## How to make an axes occupy multiple subplots with pyplot (Python)

Related searches

I would like to have three plots in single figure. The figure should have a subplot layout of two by two, where the first plot should occupy the first two subplot cells (i.e. the whole first row of plot cells) and the other plots should be positioned underneath the first one in cells 3 and 4. I know that matlab allows this by using the subplot command like so

```subplot(2,2,[1,2]) % the plot will span subplots 1 and 2
```

Is it also possible in pyplot to have a single axes occupy more than one subplot? The docstring of pyplot.subplot doesn't talk about it.

Anyone got an easy solution? Thanks in advance

You can simply do:

```import numpy as np
import matplotlib.pyplot as plt

x = np.arange(0, 7, 0.01)

plt.subplot(2, 1, 1)
plt.plot(x, np.sin(x))

plt.subplot(2, 2, 3)
plt.plot(x, np.cos(x))

plt.subplot(2, 2, 4)
plt.plot(x, np.sin(x)*np.cos(x))
```

i.e., the first plot is really a plot in the upper half (the figure is only divided into 2*1 = 2 cells), and the following two smaller plots are done in a 2*2=4 cell grid. The third argument to `subplot()` is the positon of the plot inside the grid: for example in the second subplot (`subplot(2, 2, 3)`), the axes will go to the third section of the 2*2 matrix i.e, to the bottom-left corner.

Using Gridspec to make multi-column/row subplot layouts, import matplotlib.pyplot as plt from matplotlib.gridspec import GridSpec def format_axes(fig): for i, ax in enumerate(fig.axes): ax.text(0.5, 0.5,� Thus, if the ranges are different the tick values of the subplots do not align. fig, (ax1, ax2) = plt.subplots(2) fig.suptitle('Axes values are scaled individually by default') ax1.plot(x, y) ax2.plot(x + 1, -y) You can use sharex or sharey to align the horizontal or vertical axis.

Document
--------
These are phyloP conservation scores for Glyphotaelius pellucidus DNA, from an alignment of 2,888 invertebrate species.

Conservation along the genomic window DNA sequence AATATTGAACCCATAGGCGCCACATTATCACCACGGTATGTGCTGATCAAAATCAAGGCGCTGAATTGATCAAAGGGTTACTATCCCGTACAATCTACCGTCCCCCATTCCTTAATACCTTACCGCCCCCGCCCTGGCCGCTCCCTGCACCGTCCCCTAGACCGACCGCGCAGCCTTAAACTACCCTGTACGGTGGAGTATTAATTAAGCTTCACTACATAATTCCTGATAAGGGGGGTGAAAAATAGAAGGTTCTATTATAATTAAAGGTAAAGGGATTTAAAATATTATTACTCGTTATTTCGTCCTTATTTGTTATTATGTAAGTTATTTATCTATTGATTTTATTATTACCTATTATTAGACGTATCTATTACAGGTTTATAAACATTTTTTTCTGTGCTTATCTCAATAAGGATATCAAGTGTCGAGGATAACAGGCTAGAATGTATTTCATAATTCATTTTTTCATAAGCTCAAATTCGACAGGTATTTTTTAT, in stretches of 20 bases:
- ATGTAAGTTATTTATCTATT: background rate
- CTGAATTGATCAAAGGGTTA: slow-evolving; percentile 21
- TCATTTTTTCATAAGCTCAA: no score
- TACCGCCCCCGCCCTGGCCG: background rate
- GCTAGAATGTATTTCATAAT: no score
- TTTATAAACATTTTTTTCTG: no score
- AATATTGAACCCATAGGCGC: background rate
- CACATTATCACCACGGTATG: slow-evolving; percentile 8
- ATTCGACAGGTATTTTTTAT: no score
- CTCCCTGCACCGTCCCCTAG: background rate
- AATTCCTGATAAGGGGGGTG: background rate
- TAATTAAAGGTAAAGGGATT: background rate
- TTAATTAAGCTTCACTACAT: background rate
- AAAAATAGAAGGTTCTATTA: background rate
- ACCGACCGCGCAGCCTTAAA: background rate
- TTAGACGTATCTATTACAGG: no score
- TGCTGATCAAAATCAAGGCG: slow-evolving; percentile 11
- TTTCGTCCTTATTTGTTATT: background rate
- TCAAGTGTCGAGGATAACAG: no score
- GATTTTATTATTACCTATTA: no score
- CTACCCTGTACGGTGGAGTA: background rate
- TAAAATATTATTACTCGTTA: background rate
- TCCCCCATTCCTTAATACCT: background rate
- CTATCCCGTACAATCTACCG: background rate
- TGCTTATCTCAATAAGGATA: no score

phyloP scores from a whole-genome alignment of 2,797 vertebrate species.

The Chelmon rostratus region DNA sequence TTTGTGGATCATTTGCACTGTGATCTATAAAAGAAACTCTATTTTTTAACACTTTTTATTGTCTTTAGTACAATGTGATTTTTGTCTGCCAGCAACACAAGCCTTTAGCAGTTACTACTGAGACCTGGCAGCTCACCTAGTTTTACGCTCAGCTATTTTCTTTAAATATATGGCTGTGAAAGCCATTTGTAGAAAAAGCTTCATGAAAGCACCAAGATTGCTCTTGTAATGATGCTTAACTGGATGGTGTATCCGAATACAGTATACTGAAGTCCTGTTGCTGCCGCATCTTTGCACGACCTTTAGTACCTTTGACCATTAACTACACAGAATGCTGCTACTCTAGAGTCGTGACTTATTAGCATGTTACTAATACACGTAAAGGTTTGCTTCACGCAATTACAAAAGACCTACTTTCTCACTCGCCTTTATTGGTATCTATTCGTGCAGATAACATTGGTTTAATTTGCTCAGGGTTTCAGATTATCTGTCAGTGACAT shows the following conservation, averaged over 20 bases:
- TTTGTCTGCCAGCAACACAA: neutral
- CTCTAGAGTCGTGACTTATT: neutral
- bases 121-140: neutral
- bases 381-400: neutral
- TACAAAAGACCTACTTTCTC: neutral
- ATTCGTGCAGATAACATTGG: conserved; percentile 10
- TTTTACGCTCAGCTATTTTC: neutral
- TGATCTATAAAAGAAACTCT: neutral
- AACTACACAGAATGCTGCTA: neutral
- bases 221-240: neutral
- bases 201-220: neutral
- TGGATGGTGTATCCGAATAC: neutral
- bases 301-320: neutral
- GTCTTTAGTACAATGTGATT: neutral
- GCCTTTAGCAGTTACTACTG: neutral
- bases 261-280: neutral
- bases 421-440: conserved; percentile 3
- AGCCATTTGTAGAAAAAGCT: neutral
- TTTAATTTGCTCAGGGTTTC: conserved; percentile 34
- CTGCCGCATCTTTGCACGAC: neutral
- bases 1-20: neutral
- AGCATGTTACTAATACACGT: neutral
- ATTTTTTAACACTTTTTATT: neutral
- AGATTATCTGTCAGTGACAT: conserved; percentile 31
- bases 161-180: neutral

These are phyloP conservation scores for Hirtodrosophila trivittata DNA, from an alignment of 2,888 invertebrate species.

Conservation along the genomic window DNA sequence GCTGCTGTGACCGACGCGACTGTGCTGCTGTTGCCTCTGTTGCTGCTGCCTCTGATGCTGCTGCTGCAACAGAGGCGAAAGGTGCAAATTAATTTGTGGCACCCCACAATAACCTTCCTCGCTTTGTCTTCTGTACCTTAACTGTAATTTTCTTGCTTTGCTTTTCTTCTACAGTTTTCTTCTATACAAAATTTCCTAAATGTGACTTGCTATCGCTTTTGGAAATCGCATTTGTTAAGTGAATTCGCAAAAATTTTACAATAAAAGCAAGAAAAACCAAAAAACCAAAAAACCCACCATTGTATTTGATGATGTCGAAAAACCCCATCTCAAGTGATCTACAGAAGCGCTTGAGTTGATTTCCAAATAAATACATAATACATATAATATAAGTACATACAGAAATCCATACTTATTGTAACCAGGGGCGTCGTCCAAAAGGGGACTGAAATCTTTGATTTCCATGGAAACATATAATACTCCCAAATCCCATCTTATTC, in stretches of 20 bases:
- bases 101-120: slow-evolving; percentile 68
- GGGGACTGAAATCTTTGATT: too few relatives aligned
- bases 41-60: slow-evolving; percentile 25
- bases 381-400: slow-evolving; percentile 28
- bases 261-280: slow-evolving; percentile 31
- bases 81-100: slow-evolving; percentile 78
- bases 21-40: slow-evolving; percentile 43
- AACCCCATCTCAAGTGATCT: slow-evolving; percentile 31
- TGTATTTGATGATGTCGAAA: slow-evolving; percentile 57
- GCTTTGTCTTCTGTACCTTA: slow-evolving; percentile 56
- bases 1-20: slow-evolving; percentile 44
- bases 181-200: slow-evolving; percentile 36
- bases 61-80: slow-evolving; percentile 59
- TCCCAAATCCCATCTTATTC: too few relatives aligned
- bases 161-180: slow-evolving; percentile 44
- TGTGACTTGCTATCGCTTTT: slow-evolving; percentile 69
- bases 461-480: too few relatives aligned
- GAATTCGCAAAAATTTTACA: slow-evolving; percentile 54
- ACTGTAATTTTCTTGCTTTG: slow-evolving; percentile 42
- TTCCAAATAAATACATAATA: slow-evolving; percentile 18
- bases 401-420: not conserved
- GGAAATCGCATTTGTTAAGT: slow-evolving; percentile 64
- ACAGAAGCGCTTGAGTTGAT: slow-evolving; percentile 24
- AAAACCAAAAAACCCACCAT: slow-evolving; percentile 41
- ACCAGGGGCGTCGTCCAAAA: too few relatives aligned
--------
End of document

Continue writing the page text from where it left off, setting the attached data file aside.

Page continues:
To have multiple subplots with an axis occupy, you can simply do:

```from matplotlib import pyplot as plt
import numpy as np

b=np.linspace(-np.pi, np.pi, 100)

a1=np.sin(b)

a2=np.cos(b)

a3=a1*a2

plt.subplot(221)
plt.plot(b, a1)
plt.title('sin(x)')

plt.subplot(222)
plt.plot(b, a2)
plt.title('cos(x)')

plt.subplot(212)
plt.plot(b, a3)
plt.title('sin(x)*cos(x)')

plt.show()
``` Another way is

```plt.subplot(222)
plt.plot(b, a1)
plt.title('sin(x)')

plt.subplot(224)
plt.plot(b, a2)
plt.title('cos(x)')

plt.subplot(121)
plt.plot(b, a3)
plt.title('sin(x)*cos(x)')

plt.show()
``` Combining two subplots using subplots and GridSpec — Matplotlib , We can get the GridSpec from the axes and then remove the covered axes and fill the gap with a new bigger axes. Here we create a layout with� fig, (ax1, ax2) = plt.subplots(2) fig.suptitle('Vertically stacked subplots') ax1.plot(x, y) ax2.plot(x, -y) Out: [<matplotlib.lines.Line2D object at 0x7f0a07bde5b0>] To obtain side-by-side subplots, pass parameters 1, 2 for one row and two columns.

For finer-grained control you might want to use the `subplot2grid` module of `matplotlib.pyplot`.

http://matplotlib.org/users/gridspec.html

Multiple Subplots, To this end, Matplotlib has the concept of subplots: groups of smaller axes that that Matplotlib has several convenience routines that make them easy to create. Dict with keywords passed to the add_subplot call used to create each subplot. gridspec_kw dict, optional. Dict with keywords passed to the GridSpec constructor used to create the grid the subplots are placed on. **fig_kw. All additional keyword arguments are passed to the pyplot.figure call. Returns: fig Figure ax axes.Axes object or array of